The past few years at the WSOP have seen a few eye opening changes to the tournament schedule for this prestigious series which attracts people from across the globe. The greatest of which was perhaps the 'Big One For One Drop' with it's $1 million buy in, but more recently the 'Dealer's Choice' has generated a lot of interest, as has the upcoming event which is played mostly online.
The Colossus is clearly another one of those tournaments which sets out to be something special. With the final number of registries for the event now verified at 22,374 it has accomplished that, becoming the largest field for a live tournament in poker history. With 5 starting days and the option to re-enter 3 further times, the prize pool stands at $11,187,000. This is one of the largest that will be seen at the WSOP each year, and will represent a life changing amount of money for many of those that reach the final table, and all for the small entry fee of $565. Money will be paid to 2,241 players, with the minimum payout being $1,096. Almost 1,000 dealers will be rotating 4,480 decks of playing cards, and when the final hand is won, the victor will walk away with over $638,000.
How does the Colossus Rank Amongst WSOP's largest events?
As a new important event on the calendar, it is useful to look at how Colossus compares to other big WSOP events. The Main Event has always been the jewel in the WSOP crown, and in it's record breaking year of 2006 it drew 8,773 runners, who each paid $10,000 to buy in, leading to a $12 million 1st prize that year. While the 1st prize of Colossus won't get close to that figure, it will still represent a colossal return on it's $565 buy in. The key difference aside from the buy in, is that while the Main Event is a freezeout $10,0000 event, the Colossus allows for re entries. Also, the number of entries is not necessarily the same as the number of participants as a result even if the number of individual players in the 'Colossus' is thought to have exceeded those figures.. The 3rd and 4th largest field at the WSOP in terms of entrees are the 2014 $1,500 Millionaire Maker and the 2014 WSOP $1,500 Monster Stack.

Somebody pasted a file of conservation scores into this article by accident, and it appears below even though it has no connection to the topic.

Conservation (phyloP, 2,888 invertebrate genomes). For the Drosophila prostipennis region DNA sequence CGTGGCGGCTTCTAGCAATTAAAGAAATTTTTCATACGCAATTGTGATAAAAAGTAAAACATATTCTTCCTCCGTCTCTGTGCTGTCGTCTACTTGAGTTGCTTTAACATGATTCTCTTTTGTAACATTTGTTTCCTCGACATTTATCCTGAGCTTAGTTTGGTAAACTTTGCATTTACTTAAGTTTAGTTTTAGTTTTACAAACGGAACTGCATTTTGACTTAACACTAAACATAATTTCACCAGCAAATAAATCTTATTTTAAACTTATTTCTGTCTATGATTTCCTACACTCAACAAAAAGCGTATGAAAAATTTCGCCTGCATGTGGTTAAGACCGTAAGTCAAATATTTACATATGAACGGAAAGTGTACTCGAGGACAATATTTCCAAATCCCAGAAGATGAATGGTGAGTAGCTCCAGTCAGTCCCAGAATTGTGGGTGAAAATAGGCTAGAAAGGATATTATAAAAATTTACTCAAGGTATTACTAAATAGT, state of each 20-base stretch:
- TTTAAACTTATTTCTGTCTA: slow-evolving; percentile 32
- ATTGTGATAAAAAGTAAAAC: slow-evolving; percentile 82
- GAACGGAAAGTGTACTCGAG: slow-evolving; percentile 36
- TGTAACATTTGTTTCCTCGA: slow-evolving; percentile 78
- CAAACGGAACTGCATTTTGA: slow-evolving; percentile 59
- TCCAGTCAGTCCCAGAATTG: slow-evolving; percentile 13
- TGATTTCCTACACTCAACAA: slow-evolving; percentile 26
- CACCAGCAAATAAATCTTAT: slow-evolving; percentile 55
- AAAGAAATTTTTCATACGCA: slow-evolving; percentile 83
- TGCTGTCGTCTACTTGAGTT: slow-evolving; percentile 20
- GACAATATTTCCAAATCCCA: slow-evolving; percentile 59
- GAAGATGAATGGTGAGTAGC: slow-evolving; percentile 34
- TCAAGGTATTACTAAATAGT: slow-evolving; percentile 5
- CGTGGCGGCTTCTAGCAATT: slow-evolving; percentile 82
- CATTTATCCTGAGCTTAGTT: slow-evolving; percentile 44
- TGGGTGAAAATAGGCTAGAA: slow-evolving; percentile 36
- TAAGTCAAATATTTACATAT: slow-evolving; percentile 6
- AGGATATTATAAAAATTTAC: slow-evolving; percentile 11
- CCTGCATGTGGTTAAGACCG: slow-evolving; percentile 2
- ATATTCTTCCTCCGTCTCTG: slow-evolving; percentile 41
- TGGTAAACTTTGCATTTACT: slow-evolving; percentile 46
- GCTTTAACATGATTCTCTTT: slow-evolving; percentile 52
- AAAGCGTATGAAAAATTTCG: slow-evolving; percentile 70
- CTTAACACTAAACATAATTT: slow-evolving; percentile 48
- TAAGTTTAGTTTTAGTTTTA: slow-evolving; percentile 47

Colossus: The largest field for a poker tournament
When the 1st place prize for Colossus was announced there were a few voices which were critical of the numbers involved. $638,000 for winning an event with over 22,000 entries represents only 5.7% of the prize pool. However, WSOP officials defended the payout, pointing out that it represented a 1,130 times return on investment and was the largest prize for a $500 buy-in event in poker's history. It is also worth noting that $65 of entry goes straight to the house, which takes $1.4 million out of the prize pool. JC Tran tweeted on the subject “it's absurd when the house makes more than 1st place money.” The counter argument is that this event will have brought many new players to the WSOP for their first ever event, and is giving a lot of visibility to poker in the media worldwide. Furthermore, the logistical difficulties of hosting a record breaking event like this can often be underestimated. The event has been a great success so far, with some distance still to go until the final table is set. There is every chance that next year will see 'Colossus II' with an even larger field size and prize pool than the one created by this event.
Final Table Payout Structure
1st – $638,880
2nd – $386,253
3rd – $308,761
4th – $234,927
5th – $182,348
6th – $140,956
7th – $109,632